The Doctor looks sideways at the hand on his cheek. “Who are you?”
She has no time to think of an answer, if she even can answer right then. One of her team had tried to call up the Library database, and the only result they have achieved is a repetitive ringing. The Doctor comes over to apply his magic Time Lord touch and somehow appears on the little girl’s TV screen. They stare at each other uncertainly. “You’re in my Library!” she observes. “The Library’s never bee on television before, what have you done?” Good question, little girl, good question. The screen goes blank before he can answer. While he tries to bring her back, the Doctor’s attention is drawn to River’s mysterious blue book. Unable to resist, he reaches for it, but she gets there first. “Spoilers!”
Trying to relocate the Doctor, the little girl uncovers a secret compartment in her television remote. When she starts pressing buttons, books fly off their shelves in the Library and Miss Evangelista freaks out. The only one who has attention to spare is Donna, who goes over to check she’s okay. She’s not, not really. Miss Evangelista is not as clever as the rest of the team and she feels they don’t like her, which isn’t exactly true, but they certainly don’t listen to her. When a side door opens, everyone is too busy talking to notice it and ignore her painfully polite efforts to get their attention, so she goes off to investigate on her own.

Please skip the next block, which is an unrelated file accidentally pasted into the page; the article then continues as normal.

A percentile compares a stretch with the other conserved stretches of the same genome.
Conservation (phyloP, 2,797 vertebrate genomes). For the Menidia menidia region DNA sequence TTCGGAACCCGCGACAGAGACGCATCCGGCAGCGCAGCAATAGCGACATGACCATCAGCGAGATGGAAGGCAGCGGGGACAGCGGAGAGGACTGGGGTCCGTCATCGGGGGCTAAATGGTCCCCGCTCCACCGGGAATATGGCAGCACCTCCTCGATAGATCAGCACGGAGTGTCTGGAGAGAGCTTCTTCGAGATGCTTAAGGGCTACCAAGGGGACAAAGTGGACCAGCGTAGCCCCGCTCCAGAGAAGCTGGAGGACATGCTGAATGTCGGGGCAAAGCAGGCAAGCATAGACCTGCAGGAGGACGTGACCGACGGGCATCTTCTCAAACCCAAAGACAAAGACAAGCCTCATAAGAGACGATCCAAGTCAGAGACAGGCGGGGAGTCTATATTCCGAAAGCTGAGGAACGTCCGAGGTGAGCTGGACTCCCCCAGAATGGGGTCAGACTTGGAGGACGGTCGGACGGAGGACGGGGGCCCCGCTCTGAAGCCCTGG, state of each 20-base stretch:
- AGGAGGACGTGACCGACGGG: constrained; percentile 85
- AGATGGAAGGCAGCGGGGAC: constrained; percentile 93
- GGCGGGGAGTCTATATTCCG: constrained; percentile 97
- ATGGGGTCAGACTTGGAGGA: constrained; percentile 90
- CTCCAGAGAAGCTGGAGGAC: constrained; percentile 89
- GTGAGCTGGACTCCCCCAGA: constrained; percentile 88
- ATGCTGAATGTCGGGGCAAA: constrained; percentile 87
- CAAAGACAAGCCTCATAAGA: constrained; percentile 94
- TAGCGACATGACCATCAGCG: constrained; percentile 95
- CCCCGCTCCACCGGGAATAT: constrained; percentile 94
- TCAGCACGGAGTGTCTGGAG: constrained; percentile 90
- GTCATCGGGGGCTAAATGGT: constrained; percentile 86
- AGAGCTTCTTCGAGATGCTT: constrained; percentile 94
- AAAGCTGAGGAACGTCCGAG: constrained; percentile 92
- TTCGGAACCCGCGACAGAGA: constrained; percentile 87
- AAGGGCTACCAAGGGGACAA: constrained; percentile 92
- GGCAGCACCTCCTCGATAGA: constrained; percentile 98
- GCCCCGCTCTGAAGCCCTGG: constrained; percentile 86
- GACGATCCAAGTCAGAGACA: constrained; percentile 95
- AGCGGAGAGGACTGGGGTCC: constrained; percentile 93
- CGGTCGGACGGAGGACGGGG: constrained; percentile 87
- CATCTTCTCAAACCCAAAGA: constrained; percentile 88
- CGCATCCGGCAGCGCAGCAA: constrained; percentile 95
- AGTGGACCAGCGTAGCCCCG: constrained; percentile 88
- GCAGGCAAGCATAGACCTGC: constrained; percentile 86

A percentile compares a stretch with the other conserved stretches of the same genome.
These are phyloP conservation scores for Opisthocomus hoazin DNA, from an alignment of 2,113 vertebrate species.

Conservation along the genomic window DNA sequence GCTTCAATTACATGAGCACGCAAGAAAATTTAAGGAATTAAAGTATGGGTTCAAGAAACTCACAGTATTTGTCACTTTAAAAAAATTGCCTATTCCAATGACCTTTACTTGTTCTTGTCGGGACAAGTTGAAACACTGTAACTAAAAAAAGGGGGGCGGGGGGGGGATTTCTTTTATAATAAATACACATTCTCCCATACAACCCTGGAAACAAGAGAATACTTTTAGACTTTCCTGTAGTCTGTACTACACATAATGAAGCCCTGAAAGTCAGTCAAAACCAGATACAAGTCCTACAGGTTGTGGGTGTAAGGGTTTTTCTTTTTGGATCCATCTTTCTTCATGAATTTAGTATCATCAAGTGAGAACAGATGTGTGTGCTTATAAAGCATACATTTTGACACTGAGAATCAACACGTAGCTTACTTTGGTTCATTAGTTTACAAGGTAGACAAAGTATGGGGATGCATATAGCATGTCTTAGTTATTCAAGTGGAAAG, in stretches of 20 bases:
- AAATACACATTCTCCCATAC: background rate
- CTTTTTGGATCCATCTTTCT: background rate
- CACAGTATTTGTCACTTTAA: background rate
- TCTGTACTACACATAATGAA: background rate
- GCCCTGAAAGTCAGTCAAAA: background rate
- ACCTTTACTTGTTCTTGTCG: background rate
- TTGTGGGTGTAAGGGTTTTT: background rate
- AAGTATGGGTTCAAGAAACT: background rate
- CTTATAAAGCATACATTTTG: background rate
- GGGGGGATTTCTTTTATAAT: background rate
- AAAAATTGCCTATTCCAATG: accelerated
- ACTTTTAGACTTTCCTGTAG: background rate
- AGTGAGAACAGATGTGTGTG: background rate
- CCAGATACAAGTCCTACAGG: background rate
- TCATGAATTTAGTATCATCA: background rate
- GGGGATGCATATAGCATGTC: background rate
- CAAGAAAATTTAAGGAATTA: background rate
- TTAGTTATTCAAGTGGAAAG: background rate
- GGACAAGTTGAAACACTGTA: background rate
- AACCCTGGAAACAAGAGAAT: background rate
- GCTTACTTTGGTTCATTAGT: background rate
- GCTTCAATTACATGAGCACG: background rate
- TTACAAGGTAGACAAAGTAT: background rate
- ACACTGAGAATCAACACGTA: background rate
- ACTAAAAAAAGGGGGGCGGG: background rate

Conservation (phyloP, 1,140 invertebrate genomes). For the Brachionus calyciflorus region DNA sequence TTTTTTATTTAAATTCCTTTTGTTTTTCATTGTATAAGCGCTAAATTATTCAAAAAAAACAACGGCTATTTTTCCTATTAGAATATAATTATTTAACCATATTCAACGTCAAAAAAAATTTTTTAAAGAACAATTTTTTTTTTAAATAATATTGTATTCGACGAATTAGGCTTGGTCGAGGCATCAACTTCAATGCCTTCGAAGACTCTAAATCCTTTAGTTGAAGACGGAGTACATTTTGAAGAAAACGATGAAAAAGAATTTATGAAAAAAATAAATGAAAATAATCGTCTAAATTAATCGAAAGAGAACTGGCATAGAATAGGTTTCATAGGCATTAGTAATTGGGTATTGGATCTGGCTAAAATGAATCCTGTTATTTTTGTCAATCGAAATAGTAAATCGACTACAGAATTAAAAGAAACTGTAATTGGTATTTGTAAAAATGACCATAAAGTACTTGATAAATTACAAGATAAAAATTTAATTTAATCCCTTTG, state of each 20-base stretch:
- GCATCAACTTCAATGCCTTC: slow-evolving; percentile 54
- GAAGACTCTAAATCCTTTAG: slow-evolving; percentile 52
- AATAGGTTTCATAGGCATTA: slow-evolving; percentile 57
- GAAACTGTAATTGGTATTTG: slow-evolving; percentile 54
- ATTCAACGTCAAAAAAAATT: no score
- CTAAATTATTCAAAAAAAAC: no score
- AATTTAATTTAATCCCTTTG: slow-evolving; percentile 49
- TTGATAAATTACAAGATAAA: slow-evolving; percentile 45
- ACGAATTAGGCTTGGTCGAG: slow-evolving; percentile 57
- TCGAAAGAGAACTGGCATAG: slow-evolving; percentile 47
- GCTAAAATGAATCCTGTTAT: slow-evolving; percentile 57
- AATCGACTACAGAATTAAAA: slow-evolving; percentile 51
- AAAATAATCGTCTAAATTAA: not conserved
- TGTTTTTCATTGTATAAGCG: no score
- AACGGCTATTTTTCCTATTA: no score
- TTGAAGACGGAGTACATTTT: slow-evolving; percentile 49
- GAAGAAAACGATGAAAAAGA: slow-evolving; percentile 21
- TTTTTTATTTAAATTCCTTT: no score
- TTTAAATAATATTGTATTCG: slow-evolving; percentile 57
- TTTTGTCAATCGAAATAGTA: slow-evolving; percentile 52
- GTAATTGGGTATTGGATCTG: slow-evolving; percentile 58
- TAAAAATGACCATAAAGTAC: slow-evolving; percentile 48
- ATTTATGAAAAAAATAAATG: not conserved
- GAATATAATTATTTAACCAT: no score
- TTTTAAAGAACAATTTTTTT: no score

The next thing they hear from Miss Evangelista is a scream. By the time they reach her, a matter of minutes later, all that is left is a skeleton picked clean of flesh and a fading impression of her living consciousness trapped in the neural relay of her shredded suit.
In her living room, the little girl sits alone with Doctor Moon. “There is the real world,” he tells her,”and the world of nightmares. That’s right, isn’t it, you know that…What I want you to remember is this, and I know it’s hard. The real world is a lie, and your nightmares are real. The Library is real. There are people trapped in there, people who need to be saved. The shadows are growing again. Those people are depending on you. You can save them. Only you.”
Congratulations, Doctor Moon! You win the Scariest Thing Said to a Child Award for Season 4!
The rest of the team are led back to the central room by the Doctor, who – wielding a torch in one hand and a chicken leg in the other – reveals the monsters of the Library. They are the Vaschta Nerada, swarms of organisms that can sometimes be seen as the motes of dust in sunbeams. “Piranhas of the air,” the Doctor calls them. They come from the dark of forests, but here they have grown powerful and vicious. There’s only one way to survive them: RUN.